Jeremiah Day’s work employs photography, speech, and improvisational movement. Questions of site and historical memory are explored through fractured narratives. Day works with what writer Fred Dewey has called ‘the non-fictional imagination,’ reflecting on sites of memory and politics to produce metaphors to help with our contemporary struggles. In 2008, Day had a working residency in Alabama to understand and commemorate the Lowndes County Freedom Organisation – an independent political party dedicated to civil rights that came out of the Selma-Montgomery March and is famous for being the originator of the Black Panther icon.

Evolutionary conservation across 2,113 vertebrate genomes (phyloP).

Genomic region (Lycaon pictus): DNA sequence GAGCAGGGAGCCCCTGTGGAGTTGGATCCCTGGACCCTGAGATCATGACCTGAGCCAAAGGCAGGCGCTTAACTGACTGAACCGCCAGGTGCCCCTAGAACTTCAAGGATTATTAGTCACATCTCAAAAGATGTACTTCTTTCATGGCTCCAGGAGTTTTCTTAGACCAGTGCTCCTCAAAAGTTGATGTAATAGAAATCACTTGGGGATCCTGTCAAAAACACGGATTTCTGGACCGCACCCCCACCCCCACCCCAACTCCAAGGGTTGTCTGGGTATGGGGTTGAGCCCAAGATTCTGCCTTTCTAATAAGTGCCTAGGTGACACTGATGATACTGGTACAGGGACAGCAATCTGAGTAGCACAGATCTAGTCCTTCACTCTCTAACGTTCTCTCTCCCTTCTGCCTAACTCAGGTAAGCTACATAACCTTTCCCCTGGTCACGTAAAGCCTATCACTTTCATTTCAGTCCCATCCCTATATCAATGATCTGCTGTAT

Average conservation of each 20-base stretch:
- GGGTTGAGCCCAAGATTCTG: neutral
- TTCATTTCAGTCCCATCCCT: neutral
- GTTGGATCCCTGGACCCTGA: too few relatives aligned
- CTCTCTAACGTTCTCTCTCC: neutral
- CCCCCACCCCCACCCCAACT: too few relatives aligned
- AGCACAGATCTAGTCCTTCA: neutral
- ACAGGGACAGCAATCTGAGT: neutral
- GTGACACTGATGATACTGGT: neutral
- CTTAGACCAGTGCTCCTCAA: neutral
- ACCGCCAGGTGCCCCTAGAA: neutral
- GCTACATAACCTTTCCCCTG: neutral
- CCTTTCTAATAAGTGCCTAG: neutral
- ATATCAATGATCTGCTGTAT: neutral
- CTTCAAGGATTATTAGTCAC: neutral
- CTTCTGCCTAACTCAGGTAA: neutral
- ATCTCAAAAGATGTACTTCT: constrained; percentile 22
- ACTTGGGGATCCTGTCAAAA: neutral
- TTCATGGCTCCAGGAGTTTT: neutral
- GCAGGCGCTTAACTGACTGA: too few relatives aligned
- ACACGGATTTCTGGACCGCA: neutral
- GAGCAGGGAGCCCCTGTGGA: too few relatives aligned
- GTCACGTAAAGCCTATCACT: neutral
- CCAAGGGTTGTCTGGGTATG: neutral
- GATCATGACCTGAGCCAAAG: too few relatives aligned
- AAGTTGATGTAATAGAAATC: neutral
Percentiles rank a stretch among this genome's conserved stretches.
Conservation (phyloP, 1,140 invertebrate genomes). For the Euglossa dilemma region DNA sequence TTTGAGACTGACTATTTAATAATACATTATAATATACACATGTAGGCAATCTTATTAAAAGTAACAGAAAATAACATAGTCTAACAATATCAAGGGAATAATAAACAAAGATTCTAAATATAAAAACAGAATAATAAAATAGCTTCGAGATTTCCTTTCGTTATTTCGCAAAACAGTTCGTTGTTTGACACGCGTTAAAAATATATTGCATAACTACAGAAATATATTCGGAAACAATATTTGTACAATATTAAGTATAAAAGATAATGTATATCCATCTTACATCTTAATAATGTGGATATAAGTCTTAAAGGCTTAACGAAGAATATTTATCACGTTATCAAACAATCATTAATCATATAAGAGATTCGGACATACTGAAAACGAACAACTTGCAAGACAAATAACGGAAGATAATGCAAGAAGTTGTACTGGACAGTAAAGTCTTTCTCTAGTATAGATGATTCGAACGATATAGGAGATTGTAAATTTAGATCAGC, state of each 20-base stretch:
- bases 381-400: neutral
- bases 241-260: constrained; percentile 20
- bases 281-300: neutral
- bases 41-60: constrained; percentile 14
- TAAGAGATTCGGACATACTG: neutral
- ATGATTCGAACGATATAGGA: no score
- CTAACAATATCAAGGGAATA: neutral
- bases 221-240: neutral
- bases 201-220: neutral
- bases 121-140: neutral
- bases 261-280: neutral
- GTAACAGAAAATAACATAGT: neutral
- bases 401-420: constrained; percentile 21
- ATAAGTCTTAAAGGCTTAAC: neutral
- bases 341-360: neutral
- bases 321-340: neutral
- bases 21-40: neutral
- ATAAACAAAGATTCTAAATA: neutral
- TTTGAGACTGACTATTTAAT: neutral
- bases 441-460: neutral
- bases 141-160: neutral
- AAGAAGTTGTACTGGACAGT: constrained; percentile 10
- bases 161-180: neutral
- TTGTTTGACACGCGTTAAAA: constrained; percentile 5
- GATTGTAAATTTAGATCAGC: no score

During his stay at Deltaworkers, Day organised a mini-symposium at Xavier University that looked at the role of the guide, witness, story-teller: an afternoon of performance, presentation and discussion taking up the problem of memory and politics in a spirit of peer dialogue and public reflection. Guest speakers were Joanne Bland and Jackie Sumell.